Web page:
Canadian wine industry production has an annual national economic impact of $9 billion, reveals a research study conducted on the Canadian wine and grape industry. The industry's value has grown 33%, up from $6.8 billion to over the period 2011-2015.
The Ontario wine and grape industry generates $4.4 billion in economic impact, British Columbia $2.8 billion, Quebec $1.1 billion and $218 million in Nova Scotia.
"The Canadian wine industry is an increasingly significant contributor to our national economy," said CVA President and CEO Dan Paszkowski. "Our 671 wineries, largely small, family-owned businesses, create jobs, pay significant taxes, and boost regional, provincial and national economies alike," he added.
Commissioned by the Canadian Vintners Association, the Winery & Grower Alliance of Ontario, the British Columbia Wine Institute and the Winery Association of Nova Scotia, the report Canada's Wine Economy - Ripe Robust Remarkable confirms the wine industry has become a large and significant contributor to the overall Canadian economy, especially in Ontario, British Columbia, Quebec and Nova Scotia.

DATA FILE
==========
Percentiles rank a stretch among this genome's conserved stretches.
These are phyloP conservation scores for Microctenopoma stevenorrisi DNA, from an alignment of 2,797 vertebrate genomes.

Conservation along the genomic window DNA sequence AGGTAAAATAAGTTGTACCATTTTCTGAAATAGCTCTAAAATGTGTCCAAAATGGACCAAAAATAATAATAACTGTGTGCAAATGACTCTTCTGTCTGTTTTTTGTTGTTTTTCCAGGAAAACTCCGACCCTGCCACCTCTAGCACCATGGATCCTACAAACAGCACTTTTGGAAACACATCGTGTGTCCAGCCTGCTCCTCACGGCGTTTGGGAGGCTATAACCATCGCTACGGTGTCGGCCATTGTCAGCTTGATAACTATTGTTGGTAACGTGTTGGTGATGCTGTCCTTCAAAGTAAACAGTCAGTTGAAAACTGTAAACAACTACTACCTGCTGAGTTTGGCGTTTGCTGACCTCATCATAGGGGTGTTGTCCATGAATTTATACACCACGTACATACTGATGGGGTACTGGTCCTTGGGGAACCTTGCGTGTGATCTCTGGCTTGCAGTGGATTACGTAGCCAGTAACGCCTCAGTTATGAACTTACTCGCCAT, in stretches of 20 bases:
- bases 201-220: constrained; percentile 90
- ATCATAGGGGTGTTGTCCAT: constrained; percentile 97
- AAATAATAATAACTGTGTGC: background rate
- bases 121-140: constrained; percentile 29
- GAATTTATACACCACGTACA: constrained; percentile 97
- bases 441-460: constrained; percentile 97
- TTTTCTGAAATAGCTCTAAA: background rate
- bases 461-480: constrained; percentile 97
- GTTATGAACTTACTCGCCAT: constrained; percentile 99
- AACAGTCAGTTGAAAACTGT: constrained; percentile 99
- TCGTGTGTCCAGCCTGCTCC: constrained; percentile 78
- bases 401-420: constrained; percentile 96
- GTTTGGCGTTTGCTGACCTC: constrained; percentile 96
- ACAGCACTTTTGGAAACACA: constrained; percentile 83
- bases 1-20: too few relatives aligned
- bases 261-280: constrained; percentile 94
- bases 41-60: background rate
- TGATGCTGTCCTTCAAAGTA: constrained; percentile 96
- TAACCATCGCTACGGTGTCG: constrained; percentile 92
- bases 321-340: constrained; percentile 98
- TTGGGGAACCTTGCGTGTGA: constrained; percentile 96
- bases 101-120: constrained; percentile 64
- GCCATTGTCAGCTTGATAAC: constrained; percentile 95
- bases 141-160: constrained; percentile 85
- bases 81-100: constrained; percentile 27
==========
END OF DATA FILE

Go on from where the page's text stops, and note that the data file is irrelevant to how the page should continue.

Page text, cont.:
Canadian winemakers support a broad network of related industries in rural and regional centres across Canada through significant investments, long-term jobs and market opportunities in rural communities.
The wine and grape industry is a Canadian success story, employing over 37,000 Canadians.
Wine consumption in Canada continues to grow as many Canadians are reaching for a glass of wine over spirits or beer. With Canadian wines presently representing only 30% of total wine sales across the country and imported wine at 70%, there is enormous potential for Canadian wine sales growth which would benefit the entire national economy. An average bottle of wine sold in Canada there is $36.54 of domestic economic impact generated in the country.
"Every dollar invested in the Canadian wine economy stimulates more jobs, more revenue and more taxes," says Paszkowski. "We contributed $9 billion to the national economy in 2015 or $1 million every hour, which is 33% more than in 2011."
The independent study was conducted by Frank, Rimerman + Co., a leading international accounting and research firm in the wine industry, which has conducted similar studies for other winemaking regions around the world.